New Tool Proposed for Assessing Chemical Risks

The American Chemistry Council proposed it, with CEO Cal Dooley saying the new system would improve public confidence in EPA's regulation of chemicals.

The American Chemistry Council proposed a comprehensive, scientifically based system that could be used by EPA to decide which chemicals require additional review and assessment, possibly offering a solution to the agency's quest to update the Toxic Substances Control Act.

"As outlined in ACC's principles for modernizing the Toxic Substances Control Act, establishing a clear and scientifically sound prioritization process is key to creating a world-class chemical management system," ACC President and CEO Cal Dooley said Sept. 6. "We believe the prioritization tool we're proposing today will help EPA evaluate chemicals more efficiently and effectively and improve public confidence in the agency's regulation of chemicals."

Now 35 years old, TSCA does not dictate a process to use the information currently available to prioritize chemicals for review. ACC said with no system in place, EPA may be wasting time, energy, and resources gathering and analyzing data on chemicals that are already well understood or are unlikely to pose a significant risk to public health or the environment. "ACC worked closely with experts from our member companies to develop a tool that will enable the public, public health officials, lawmakers, and businesses to understand better which chemicals and uses warrant priority evaluation by EPA and which do not," said Mike Walls, the council's vice president of Regulatory and Technical Affairs.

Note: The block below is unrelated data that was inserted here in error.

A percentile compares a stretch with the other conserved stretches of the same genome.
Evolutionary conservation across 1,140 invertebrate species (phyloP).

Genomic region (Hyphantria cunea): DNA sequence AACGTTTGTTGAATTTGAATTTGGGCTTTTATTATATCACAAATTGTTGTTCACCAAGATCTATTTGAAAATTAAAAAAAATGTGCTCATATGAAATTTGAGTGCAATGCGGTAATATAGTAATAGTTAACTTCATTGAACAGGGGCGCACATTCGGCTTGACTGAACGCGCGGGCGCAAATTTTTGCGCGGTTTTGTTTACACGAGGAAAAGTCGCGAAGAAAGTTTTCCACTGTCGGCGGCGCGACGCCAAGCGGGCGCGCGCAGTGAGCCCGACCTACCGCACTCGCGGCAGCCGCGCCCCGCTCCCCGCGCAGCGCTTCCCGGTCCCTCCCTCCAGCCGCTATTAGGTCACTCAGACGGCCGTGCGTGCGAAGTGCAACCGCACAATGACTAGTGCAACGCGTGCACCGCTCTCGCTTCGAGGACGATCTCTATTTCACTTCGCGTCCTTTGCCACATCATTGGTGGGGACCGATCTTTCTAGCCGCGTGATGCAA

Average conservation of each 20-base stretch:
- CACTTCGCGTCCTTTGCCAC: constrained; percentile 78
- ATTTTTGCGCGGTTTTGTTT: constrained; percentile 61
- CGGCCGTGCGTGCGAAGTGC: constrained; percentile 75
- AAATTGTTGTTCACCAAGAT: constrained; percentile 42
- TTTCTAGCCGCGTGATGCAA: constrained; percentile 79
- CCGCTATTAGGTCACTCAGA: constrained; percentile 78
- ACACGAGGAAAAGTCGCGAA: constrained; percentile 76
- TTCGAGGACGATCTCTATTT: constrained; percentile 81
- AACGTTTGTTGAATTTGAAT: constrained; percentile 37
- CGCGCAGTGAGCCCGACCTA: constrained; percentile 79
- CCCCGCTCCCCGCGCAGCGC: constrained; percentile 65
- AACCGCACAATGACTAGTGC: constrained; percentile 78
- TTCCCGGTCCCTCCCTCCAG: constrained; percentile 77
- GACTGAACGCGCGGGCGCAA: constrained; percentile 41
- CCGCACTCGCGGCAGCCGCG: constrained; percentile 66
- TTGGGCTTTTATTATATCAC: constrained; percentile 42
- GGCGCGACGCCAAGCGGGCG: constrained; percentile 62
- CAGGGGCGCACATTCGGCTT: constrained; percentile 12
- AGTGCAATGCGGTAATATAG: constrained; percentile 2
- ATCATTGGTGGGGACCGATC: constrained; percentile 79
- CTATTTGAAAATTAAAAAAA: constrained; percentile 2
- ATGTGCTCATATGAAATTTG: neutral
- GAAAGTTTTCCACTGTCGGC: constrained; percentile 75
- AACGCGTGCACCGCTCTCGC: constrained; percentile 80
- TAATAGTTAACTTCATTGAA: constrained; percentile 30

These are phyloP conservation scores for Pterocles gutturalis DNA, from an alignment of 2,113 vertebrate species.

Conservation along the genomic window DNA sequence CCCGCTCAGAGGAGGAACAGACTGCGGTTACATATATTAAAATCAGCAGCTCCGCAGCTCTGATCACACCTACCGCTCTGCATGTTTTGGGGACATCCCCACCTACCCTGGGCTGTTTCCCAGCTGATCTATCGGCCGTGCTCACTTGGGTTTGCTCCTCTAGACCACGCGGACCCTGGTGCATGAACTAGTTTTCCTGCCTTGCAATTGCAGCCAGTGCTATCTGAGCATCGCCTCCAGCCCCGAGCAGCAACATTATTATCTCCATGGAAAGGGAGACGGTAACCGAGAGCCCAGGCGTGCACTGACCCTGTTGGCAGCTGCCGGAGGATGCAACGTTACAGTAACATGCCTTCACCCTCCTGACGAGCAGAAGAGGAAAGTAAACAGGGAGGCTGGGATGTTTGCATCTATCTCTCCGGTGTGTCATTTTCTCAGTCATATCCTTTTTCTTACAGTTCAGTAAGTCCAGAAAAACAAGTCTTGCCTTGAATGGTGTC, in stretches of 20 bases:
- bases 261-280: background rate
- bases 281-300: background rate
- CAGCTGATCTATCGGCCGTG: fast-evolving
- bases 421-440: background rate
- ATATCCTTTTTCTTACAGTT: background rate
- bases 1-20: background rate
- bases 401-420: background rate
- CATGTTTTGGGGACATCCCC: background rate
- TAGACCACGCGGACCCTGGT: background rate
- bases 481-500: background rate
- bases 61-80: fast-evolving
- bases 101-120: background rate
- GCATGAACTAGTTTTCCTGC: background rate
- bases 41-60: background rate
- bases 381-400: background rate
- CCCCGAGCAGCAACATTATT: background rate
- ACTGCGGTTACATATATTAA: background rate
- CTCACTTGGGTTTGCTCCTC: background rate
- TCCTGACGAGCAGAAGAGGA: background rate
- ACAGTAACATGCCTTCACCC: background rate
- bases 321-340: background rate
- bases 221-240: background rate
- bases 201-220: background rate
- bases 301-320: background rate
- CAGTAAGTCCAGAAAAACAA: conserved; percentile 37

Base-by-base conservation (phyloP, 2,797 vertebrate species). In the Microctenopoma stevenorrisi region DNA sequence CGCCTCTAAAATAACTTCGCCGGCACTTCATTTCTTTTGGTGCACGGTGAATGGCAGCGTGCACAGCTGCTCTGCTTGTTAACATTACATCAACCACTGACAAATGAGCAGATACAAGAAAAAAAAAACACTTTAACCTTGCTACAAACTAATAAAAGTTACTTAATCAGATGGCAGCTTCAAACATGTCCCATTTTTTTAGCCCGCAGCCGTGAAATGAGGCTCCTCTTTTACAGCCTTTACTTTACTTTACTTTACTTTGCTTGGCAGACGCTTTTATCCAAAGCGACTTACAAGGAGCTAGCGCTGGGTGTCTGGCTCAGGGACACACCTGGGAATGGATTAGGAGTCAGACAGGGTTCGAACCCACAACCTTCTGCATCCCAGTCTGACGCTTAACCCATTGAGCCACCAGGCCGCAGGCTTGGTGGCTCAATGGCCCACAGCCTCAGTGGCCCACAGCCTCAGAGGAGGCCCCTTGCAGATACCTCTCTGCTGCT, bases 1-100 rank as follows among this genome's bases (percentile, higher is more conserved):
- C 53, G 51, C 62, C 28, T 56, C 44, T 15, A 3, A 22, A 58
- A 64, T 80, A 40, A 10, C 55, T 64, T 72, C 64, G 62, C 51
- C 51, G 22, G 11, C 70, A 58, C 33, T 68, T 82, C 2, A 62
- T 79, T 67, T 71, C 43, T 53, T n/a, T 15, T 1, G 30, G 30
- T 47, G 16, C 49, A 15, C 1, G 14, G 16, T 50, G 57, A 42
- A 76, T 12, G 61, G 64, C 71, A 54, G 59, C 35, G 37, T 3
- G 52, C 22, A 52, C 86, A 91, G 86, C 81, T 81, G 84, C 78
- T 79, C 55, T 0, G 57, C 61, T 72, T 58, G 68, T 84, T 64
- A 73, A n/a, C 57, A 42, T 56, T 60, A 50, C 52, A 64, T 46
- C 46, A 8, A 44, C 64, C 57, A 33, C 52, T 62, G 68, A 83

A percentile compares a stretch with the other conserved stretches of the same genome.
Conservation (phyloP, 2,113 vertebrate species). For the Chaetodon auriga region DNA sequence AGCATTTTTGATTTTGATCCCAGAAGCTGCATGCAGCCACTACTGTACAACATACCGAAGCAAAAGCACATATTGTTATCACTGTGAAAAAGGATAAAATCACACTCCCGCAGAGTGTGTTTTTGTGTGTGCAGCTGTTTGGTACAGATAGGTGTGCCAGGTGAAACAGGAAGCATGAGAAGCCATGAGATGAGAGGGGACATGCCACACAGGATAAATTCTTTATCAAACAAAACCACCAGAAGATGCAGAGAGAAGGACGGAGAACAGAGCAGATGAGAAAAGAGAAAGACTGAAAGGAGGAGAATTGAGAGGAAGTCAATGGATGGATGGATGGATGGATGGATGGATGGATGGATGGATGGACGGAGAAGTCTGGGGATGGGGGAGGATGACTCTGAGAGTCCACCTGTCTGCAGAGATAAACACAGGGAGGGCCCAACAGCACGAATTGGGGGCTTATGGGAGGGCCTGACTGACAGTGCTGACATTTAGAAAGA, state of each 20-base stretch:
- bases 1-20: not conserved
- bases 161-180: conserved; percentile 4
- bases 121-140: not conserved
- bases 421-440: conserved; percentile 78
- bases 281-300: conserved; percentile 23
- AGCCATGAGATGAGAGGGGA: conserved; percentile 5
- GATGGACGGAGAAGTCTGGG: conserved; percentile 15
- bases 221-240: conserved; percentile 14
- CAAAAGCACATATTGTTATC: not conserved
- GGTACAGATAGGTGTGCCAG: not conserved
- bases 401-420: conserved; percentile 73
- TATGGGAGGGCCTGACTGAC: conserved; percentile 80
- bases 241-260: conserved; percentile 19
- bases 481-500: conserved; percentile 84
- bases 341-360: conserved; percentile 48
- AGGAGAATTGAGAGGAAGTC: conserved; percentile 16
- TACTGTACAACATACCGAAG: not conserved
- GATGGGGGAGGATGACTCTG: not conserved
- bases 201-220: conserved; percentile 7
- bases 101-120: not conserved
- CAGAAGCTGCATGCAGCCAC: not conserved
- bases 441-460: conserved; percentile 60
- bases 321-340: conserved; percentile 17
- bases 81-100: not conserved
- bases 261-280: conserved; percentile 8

The system would evaluate chemicals against consistent scientific criteria that take into account both hazard and exposure, giving each chemical a score based on the criteria and then ranking it based on the scores and EPA's best professional scientific judgment. The rankings would be used to determine which chemicals are referred to EPA's Office of Chemical Safety & Pollution Prevention for further assessment.

Before it was announced, representatives from ACC met with officials at EPA to discuss the tool and how it could inform the agency's stakeholder dialogue on prioritization that took place Sept. 7. "We are glad that EPA has recognized the urgent need to prioritize chemicals for review," said Dooley.

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